The Suez Canal runs north to south across the Isthmus of Suez in Northeastern Egypt.

The Suez Canal (Qan el Suweis) forms a 163 km (101 mile) Ship Canal in Egypt between Port Said (Br Sa'd) on the Mediterranean and Suez (El Suweis) on the Red Sea.

Before the construction of the canal, some transport was conducted by offloading ships and carrying the goods overland between the

Mediterranean and the Red Sea.

The canal provides an important shortcut for ships operating between both European and East Coast American ports and ports located in southern Asia, eastern Africa, and Oceania.

With a length of about 195 kilometers (121 miles) and a minimum channel width of 60 meters (197 feet), the canal is able to accommodate ships as large as 150,000 tons fully loaded. Because no locks interrupt traffic on this sea level waterway, the transit time only averages 15 hours. 

A French company led by Ferdinand deLesseps contracted with Egypt to build the Suez Canal. After ten years of work, the canal opened in 1869. The canal was jointly owned by the Egyptian government and France. The first ship to pass through the canal did so on February 17, 1867. It is estimated that 1.5 million Egyptians worked on the canal and 125,000 died, many due to cholera. The Egyptian ruler, Ismail, celebrated by building a huge palace in Cairo. Ismail treated royalty from around the world to a celebration in honour of the new canal. The heavy spending for the celebration came at a time when the price of Egyptian cotton plunged. Egypt had gone into debt to pay for the Suez Canal and Ismail was forced to take out loans from European banks which he was unable to repay. Consequently he was forced to sell the canal to Great Britain. 

Soon after, the British sent soldiers into Egypt, saying they were concerned for their property and for many years, the British controlled the Suez Canal.         

             

On July 26, 1956, Egypt seized the canal, which caused Britain, France and Israel to invade in the week-long Suez War. Led by the United States who did not want such an important route held by countries they could not control, the United Nations declared the canal Egyptian property.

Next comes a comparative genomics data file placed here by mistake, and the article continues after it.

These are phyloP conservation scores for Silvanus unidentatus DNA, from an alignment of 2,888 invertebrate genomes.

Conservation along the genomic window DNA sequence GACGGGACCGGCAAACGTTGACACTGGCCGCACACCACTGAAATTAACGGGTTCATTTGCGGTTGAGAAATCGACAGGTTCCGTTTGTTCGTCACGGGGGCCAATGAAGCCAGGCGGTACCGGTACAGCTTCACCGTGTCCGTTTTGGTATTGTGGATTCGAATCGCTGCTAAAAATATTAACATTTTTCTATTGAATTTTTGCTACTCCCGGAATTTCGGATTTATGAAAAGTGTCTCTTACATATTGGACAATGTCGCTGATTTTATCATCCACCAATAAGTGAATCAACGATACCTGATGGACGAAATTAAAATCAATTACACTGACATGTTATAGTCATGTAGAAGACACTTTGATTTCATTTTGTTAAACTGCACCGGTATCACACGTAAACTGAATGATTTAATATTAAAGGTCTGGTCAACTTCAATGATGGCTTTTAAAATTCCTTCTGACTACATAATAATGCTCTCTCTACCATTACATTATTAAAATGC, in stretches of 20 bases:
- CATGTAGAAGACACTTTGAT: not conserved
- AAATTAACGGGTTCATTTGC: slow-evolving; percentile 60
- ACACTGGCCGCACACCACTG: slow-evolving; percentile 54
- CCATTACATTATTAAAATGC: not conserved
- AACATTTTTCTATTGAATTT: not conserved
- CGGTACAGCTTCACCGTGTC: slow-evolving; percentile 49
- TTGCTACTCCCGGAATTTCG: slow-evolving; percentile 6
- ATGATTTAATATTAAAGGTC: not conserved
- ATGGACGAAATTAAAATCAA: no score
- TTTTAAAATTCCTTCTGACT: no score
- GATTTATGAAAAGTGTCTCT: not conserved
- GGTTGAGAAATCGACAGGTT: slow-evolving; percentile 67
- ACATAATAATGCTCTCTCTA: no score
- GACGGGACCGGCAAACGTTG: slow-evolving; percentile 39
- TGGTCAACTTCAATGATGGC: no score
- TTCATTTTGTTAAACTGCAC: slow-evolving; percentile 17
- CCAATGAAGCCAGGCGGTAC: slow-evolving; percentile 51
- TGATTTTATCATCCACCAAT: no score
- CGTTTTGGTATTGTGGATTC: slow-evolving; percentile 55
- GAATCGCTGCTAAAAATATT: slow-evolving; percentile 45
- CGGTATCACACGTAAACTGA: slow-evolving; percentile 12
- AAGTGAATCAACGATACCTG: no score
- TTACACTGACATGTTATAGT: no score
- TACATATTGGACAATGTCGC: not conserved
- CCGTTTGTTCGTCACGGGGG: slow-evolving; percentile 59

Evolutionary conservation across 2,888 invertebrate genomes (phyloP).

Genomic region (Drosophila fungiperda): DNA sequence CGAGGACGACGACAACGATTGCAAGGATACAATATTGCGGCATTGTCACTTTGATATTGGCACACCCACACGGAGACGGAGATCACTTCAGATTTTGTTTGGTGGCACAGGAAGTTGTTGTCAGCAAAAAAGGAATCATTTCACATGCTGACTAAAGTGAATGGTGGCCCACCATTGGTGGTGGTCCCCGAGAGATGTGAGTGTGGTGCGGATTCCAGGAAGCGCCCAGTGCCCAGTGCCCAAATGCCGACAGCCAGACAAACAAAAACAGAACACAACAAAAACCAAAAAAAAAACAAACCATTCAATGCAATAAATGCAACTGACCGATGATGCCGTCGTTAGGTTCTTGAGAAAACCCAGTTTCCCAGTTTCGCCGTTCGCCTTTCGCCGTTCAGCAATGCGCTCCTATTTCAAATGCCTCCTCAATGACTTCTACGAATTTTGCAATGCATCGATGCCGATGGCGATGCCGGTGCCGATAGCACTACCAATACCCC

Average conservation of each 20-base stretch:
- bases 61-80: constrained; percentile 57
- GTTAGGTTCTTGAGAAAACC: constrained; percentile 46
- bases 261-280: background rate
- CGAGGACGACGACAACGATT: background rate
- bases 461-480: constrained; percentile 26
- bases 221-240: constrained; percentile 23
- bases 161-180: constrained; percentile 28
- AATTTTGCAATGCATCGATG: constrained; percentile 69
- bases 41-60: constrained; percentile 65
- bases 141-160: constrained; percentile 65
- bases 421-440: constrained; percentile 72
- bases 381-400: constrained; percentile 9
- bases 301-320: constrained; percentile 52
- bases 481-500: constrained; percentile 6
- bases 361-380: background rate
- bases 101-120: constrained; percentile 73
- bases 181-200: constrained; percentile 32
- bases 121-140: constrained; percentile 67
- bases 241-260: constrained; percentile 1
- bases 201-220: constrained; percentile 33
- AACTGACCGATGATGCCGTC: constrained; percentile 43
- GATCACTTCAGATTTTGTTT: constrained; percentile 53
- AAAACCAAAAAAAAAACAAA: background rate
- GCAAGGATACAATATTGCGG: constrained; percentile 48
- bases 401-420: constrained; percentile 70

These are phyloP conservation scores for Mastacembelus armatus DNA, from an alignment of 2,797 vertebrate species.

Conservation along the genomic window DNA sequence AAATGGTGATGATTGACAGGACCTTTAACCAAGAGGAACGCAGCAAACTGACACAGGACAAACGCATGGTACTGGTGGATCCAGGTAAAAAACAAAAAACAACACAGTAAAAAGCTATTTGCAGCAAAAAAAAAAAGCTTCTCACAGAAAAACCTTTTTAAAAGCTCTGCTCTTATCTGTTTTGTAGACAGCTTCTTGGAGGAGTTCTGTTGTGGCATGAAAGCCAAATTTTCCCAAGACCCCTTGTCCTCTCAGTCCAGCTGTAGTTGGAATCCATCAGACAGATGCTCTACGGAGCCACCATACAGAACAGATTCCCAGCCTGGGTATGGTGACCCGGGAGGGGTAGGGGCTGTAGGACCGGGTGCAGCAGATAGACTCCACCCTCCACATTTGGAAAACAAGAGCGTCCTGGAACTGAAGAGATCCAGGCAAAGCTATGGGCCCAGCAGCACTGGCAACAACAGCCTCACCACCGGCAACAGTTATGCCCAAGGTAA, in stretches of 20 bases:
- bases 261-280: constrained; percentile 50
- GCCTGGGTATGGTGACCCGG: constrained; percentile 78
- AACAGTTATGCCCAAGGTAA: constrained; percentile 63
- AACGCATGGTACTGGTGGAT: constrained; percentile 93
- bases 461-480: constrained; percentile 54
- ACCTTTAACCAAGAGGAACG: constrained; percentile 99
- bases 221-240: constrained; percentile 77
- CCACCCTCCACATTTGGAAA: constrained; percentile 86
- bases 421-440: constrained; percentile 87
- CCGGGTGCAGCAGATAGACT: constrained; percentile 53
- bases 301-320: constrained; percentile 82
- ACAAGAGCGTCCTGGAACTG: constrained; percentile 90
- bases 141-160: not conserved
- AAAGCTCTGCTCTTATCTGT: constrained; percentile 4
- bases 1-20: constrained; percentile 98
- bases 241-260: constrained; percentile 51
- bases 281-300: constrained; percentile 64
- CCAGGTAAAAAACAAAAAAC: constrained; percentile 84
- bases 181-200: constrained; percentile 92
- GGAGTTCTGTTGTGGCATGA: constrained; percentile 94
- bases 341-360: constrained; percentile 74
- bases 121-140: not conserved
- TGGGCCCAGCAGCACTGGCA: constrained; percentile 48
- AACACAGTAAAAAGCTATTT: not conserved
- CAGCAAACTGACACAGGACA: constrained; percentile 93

The canal closed for eight years in 1967 after Egypt lost a disastrous six-day war with Israel. After the war, Israel controlled the Sinai penisula, which includes the east bank of the canal. The canal reopened in 1975 after tensions cooled. Egypt and Israel agreed to a peace treaty four years later.

A UN peacekeeping force has been stationed in the Sinai Peninsula since 1974.

Today the Suez Canal is open to every nation.

The canal has no locks because there is no sea level difference. Passage through the canal is monitored by "Stations" which note the passing of vessels and control movement.  There are three sections of the canal which allow vessels to pass each other.  These are between Stations 1 & 2. Bahrah el Tumsah and the Great Bitter Lake. The canal allows ships with up to 15 meters (50 feet) of draft to pass, and improvements are planned to increase this to 22 m (72 feet) by 2010 to allow supertanker passage. Presently supertankers can offload part of their load onto a canal-owned boat and reload at the other end of the canal.  

Some 15,000 ships pass through the canal each year, bearing about 14% of world shipping.  

 

 

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MAP OF THE SUEZ CANAL

MAP OF THE SUEZ CANAL